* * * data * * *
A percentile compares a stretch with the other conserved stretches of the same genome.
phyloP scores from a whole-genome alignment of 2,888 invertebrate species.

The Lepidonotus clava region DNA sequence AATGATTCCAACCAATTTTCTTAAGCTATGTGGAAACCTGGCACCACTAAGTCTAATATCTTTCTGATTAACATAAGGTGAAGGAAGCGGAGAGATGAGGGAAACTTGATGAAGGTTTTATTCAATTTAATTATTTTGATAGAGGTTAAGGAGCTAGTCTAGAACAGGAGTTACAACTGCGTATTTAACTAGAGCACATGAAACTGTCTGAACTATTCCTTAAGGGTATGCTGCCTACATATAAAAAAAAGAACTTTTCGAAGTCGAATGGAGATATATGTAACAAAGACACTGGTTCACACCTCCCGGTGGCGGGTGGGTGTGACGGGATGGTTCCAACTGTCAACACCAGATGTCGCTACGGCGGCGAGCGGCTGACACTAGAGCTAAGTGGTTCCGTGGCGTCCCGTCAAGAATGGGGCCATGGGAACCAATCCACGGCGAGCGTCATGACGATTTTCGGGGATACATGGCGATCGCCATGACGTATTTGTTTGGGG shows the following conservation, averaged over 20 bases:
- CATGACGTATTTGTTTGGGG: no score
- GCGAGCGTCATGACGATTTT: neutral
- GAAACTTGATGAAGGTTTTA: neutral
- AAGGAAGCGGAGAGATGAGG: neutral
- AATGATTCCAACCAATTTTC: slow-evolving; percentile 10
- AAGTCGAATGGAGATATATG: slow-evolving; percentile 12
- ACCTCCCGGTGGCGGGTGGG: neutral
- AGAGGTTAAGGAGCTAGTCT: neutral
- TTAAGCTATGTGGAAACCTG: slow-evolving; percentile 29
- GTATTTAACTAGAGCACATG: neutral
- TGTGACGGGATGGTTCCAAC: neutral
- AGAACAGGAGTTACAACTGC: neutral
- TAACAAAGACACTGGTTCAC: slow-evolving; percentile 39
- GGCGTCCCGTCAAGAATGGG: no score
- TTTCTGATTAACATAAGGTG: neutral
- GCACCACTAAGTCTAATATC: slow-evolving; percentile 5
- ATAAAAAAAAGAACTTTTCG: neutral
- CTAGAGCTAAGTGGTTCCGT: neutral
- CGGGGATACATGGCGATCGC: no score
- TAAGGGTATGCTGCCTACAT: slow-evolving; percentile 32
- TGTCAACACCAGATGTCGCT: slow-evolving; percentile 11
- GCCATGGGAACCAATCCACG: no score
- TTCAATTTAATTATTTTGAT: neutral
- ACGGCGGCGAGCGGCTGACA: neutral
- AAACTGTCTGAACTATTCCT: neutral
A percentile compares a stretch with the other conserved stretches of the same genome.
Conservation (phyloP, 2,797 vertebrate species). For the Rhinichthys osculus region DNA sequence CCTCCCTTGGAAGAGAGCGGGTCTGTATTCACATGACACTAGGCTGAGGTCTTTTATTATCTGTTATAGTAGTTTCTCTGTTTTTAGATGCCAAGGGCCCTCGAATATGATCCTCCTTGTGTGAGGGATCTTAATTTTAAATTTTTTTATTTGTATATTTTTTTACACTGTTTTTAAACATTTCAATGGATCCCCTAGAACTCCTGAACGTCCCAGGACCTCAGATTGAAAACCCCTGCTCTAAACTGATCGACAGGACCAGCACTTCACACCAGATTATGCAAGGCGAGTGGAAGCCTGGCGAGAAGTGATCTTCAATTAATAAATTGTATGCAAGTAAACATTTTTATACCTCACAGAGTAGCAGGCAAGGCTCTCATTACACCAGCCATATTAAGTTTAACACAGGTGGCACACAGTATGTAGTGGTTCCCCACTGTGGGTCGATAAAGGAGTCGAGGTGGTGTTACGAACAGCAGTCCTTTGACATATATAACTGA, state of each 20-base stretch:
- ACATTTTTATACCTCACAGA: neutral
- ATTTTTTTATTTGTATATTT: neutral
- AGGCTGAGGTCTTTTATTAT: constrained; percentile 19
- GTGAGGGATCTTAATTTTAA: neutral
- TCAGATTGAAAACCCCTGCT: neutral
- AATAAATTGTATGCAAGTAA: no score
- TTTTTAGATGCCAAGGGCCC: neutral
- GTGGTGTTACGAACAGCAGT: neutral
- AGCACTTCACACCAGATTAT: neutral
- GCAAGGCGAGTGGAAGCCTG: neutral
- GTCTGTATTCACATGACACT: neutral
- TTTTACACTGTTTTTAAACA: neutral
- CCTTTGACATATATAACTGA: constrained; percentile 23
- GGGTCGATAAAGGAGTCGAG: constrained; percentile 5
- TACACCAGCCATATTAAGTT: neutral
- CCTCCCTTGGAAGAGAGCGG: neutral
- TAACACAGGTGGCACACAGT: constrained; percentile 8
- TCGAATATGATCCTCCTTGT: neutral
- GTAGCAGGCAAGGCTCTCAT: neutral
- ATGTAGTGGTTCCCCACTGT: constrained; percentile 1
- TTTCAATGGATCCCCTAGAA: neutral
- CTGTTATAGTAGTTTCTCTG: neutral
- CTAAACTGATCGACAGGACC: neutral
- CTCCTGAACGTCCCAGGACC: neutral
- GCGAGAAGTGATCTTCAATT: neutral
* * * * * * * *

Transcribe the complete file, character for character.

A percentile compares a stretch with the other conserved stretches of the same genome.
phyloP scores from a whole-genome alignment of 2,888 invertebrate species.

The Lepidonotus clava region DNA sequence AATGATTCCAACCAATTTTCTTAAGCTATGTGGAAACCTGGCACCACTAAGTCTAATATCTTTCTGATTAACATAAGGTGAAGGAAGCGGAGAGATGAGGGAAACTTGATGAAGGTTTTATTCAATTTAATTATTTTGATAGAGGTTAAGGAGCTAGTCTAGAACAGGAGTTACAACTGCGTATTTAACTAGAGCACATGAAACTGTCTGAACTATTCCTTAAGGGTATGCTGCCTACATATAAAAAAAAGAACTTTTCGAAGTCGAATGGAGATATATGTAACAAAGACACTGGTTCACACCTCCCGGTGGCGGGTGGGTGTGACGGGATGGTTCCAACTGTCAACACCAGATGTCGCTACGGCGGCGAGCGGCTGACACTAGAGCTAAGTGGTTCCGTGGCGTCCCGTCAAGAATGGGGCCATGGGAACCAATCCACGGCGAGCGTCATGACGATTTTCGGGGATACATGGCGATCGCCATGACGTATTTGTTTGGGG shows the following conservation, averaged over 20 bases:
- CATGACGTATTTGTTTGGGG: no score
- GCGAGCGTCATGACGATTTT: neutral
- GAAACTTGATGAAGGTTTTA: neutral
- AAGGAAGCGGAGAGATGAGG: neutral
- AATGATTCCAACCAATTTTC: slow-evolving; percentile 10
- AAGTCGAATGGAGATATATG: slow-evolving; percentile 12
- ACCTCCCGGTGGCGGGTGGG: neutral
- AGAGGTTAAGGAGCTAGTCT: neutral
- TTAAGCTATGTGGAAACCTG: slow-evolving; percentile 29
- GTATTTAACTAGAGCACATG: neutral
- TGTGACGGGATGGTTCCAAC: neutral
- AGAACAGGAGTTACAACTGC: neutral
- TAACAAAGACACTGGTTCAC: slow-evolving; percentile 39
- GGCGTCCCGTCAAGAATGGG: no score
- TTTCTGATTAACATAAGGTG: neutral
- GCACCACTAAGTCTAATATC: slow-evolving; percentile 5
- ATAAAAAAAAGAACTTTTCG: neutral
- CTAGAGCTAAGTGGTTCCGT: neutral
- CGGGGATACATGGCGATCGC: no score
- TAAGGGTATGCTGCCTACAT: slow-evolving; percentile 32
- TGTCAACACCAGATGTCGCT: slow-evolving; percentile 11
- GCCATGGGAACCAATCCACG: no score
- TTCAATTTAATTATTTTGAT: neutral
- ACGGCGGCGAGCGGCTGACA: neutral
- AAACTGTCTGAACTATTCCT: neutral
A percentile compares a stretch with the other conserved stretches of the same genome.
Conservation (phyloP, 2,797 vertebrate species). For the Rhinichthys osculus region DNA sequence CCTCCCTTGGAAGAGAGCGGGTCTGTATTCACATGACACTAGGCTGAGGTCTTTTATTATCTGTTATAGTAGTTTCTCTGTTTTTAGATGCCAAGGGCCCTCGAATATGATCCTCCTTGTGTGAGGGATCTTAATTTTAAATTTTTTTATTTGTATATTTTTTTACACTGTTTTTAAACATTTCAATGGATCCCCTAGAACTCCTGAACGTCCCAGGACCTCAGATTGAAAACCCCTGCTCTAAACTGATCGACAGGACCAGCACTTCACACCAGATTATGCAAGGCGAGTGGAAGCCTGGCGAGAAGTGATCTTCAATTAATAAATTGTATGCAAGTAAACATTTTTATACCTCACAGAGTAGCAGGCAAGGCTCTCATTACACCAGCCATATTAAGTTTAACACAGGTGGCACACAGTATGTAGTGGTTCCCCACTGTGGGTCGATAAAGGAGTCGAGGTGGTGTTACGAACAGCAGTCCTTTGACATATATAACTGA, state of each 20-base stretch:
- ACATTTTTATACCTCACAGA: neutral
- ATTTTTTTATTTGTATATTT: neutral
- AGGCTGAGGTCTTTTATTAT: constrained; percentile 19
- GTGAGGGATCTTAATTTTAA: neutral
- TCAGATTGAAAACCCCTGCT: neutral
- AATAAATTGTATGCAAGTAA: no score
- TTTTTAGATGCCAAGGGCCC: neutral
- GTGGTGTTACGAACAGCAGT: neutral
- AGCACTTCACACCAGATTAT: neutral
- GCAAGGCGAGTGGAAGCCTG: neutral
- GTCTGTATTCACATGACACT: neutral
- TTTTACACTGTTTTTAAACA: neutral
- CCTTTGACATATATAACTGA: constrained; percentile 23
- GGGTCGATAAAGGAGTCGAG: constrained; percentile 5
- TACACCAGCCATATTAAGTT: neutral
- CCTCCCTTGGAAGAGAGCGG: neutral
- TAACACAGGTGGCACACAGT: constrained; percentile 8
- TCGAATATGATCCTCCTTGT: neutral
- GTAGCAGGCAAGGCTCTCAT: neutral
- ATGTAGTGGTTCCCCACTGT: constrained; percentile 1
- TTTCAATGGATCCCCTAGAA: neutral
- CTGTTATAGTAGTTTCTCTG: neutral
- CTAAACTGATCGACAGGACC: neutral
- CTCCTGAACGTCCCAGGACC: neutral
- GCGAGAAGTGATCTTCAATT: neutral